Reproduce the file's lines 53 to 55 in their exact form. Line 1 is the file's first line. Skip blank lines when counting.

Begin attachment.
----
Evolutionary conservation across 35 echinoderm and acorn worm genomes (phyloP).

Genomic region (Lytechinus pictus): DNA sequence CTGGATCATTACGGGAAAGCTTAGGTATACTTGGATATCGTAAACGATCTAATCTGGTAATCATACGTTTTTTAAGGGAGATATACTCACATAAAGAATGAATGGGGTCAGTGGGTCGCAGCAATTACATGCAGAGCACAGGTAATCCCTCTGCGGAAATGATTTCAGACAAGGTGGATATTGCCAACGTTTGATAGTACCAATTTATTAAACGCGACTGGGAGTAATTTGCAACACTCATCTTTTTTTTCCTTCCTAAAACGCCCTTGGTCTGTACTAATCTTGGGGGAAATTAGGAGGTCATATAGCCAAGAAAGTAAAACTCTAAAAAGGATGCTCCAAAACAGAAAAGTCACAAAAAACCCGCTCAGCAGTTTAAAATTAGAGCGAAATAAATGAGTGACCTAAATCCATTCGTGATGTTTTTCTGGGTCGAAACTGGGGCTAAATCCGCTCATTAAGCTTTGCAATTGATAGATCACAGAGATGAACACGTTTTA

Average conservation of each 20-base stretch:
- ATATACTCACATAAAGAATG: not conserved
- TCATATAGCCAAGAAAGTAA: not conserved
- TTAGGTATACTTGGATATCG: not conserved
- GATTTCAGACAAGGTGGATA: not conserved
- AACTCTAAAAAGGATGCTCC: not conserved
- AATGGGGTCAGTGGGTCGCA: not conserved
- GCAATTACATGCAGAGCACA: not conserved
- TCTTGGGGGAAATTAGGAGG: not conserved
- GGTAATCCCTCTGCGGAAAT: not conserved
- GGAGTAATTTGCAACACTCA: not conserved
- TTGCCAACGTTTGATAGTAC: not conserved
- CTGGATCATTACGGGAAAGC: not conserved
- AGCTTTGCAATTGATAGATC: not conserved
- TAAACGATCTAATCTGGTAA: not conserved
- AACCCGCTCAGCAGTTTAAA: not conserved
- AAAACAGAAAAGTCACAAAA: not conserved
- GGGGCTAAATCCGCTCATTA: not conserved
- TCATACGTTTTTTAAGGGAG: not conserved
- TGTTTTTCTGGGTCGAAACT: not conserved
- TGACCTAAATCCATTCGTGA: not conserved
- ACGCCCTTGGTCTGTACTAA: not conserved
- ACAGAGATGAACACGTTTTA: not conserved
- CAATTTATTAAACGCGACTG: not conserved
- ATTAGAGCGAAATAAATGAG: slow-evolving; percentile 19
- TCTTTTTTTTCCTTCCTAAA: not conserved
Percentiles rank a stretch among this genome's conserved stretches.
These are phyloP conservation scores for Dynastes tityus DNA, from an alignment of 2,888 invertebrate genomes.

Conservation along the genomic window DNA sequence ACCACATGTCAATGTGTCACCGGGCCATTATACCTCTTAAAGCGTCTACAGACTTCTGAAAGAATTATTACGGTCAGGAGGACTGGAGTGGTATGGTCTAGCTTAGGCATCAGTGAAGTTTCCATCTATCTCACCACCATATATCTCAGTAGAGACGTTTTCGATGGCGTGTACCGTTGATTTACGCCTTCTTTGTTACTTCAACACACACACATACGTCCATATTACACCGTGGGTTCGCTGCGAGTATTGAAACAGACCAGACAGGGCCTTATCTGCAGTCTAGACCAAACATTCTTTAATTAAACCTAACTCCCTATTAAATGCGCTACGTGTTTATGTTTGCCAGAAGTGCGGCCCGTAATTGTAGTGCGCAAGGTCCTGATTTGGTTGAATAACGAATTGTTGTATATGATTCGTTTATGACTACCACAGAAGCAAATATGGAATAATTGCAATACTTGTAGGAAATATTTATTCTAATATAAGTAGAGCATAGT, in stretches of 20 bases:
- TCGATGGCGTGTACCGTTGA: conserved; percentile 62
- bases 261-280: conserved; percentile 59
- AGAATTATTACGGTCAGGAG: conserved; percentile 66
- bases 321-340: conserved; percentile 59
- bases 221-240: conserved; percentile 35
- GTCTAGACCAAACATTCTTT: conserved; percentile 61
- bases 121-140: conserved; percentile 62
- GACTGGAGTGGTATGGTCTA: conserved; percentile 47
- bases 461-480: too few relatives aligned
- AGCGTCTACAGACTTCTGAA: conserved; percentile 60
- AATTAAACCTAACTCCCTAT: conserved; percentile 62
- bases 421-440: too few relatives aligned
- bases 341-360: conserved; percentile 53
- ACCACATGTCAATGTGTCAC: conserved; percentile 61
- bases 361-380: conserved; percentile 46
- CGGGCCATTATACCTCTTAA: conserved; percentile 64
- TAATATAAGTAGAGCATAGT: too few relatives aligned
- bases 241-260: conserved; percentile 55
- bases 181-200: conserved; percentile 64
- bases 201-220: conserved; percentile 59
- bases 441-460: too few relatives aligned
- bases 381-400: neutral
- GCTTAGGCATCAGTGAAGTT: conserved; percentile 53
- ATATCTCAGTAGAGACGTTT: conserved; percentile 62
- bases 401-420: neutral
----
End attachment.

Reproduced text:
- bases 381-400: neutral
- GCTTAGGCATCAGTGAAGTT: conserved; percentile 53
- ATATCTCAGTAGAGACGTTT: conserved; percentile 62